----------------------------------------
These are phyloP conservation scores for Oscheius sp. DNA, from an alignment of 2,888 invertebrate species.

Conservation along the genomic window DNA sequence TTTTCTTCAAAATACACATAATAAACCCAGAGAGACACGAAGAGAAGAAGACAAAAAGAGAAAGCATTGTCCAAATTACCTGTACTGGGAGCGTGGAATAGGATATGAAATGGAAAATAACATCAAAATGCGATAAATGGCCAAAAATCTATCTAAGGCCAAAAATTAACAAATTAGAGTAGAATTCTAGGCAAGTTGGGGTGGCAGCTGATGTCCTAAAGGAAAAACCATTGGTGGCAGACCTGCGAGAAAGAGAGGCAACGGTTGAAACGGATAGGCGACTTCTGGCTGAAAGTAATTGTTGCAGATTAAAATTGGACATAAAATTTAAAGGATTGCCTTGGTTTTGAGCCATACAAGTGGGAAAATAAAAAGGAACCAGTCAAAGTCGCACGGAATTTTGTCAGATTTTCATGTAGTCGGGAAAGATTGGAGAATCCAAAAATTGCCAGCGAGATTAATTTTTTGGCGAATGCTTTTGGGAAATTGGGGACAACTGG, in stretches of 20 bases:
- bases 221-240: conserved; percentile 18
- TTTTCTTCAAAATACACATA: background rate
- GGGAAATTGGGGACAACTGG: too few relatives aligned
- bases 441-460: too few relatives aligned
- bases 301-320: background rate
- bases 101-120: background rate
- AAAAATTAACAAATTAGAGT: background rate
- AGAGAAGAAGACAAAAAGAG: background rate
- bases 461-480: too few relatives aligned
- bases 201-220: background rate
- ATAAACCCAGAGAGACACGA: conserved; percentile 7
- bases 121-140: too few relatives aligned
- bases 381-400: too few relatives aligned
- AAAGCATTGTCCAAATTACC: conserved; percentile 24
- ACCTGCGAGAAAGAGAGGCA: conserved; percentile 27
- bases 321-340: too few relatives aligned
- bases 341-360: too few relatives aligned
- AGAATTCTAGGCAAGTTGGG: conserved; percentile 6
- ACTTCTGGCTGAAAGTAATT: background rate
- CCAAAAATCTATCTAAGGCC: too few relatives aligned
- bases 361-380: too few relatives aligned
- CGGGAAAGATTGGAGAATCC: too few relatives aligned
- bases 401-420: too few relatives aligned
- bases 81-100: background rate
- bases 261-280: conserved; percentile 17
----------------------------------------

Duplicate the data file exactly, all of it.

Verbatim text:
These are phyloP conservation scores for Oscheius sp. DNA, from an alignment of 2,888 invertebrate species.

Conservation along the genomic window DNA sequence TTTTCTTCAAAATACACATAATAAACCCAGAGAGACACGAAGAGAAGAAGACAAAAAGAGAAAGCATTGTCCAAATTACCTGTACTGGGAGCGTGGAATAGGATATGAAATGGAAAATAACATCAAAATGCGATAAATGGCCAAAAATCTATCTAAGGCCAAAAATTAACAAATTAGAGTAGAATTCTAGGCAAGTTGGGGTGGCAGCTGATGTCCTAAAGGAAAAACCATTGGTGGCAGACCTGCGAGAAAGAGAGGCAACGGTTGAAACGGATAGGCGACTTCTGGCTGAAAGTAATTGTTGCAGATTAAAATTGGACATAAAATTTAAAGGATTGCCTTGGTTTTGAGCCATACAAGTGGGAAAATAAAAAGGAACCAGTCAAAGTCGCACGGAATTTTGTCAGATTTTCATGTAGTCGGGAAAGATTGGAGAATCCAAAAATTGCCAGCGAGATTAATTTTTTGGCGAATGCTTTTGGGAAATTGGGGACAACTGG, in stretches of 20 bases:
- bases 221-240: conserved; percentile 18
- TTTTCTTCAAAATACACATA: background rate
- GGGAAATTGGGGACAACTGG: too few relatives aligned
- bases 441-460: too few relatives aligned
- bases 301-320: background rate
- bases 101-120: background rate
- AAAAATTAACAAATTAGAGT: background rate
- AGAGAAGAAGACAAAAAGAG: background rate
- bases 461-480: too few relatives aligned
- bases 201-220: background rate
- ATAAACCCAGAGAGACACGA: conserved; percentile 7
- bases 121-140: too few relatives aligned
- bases 381-400: too few relatives aligned
- AAAGCATTGTCCAAATTACC: conserved; percentile 24
- ACCTGCGAGAAAGAGAGGCA: conserved; percentile 27
- bases 321-340: too few relatives aligned
- bases 341-360: too few relatives aligned
- AGAATTCTAGGCAAGTTGGG: conserved; percentile 6
- ACTTCTGGCTGAAAGTAATT: background rate
- CCAAAAATCTATCTAAGGCC: too few relatives aligned
- bases 361-380: too few relatives aligned
- CGGGAAAGATTGGAGAATCC: too few relatives aligned
- bases 401-420: too few relatives aligned
- bases 81-100: background rate
- bases 261-280: conserved; percentile 17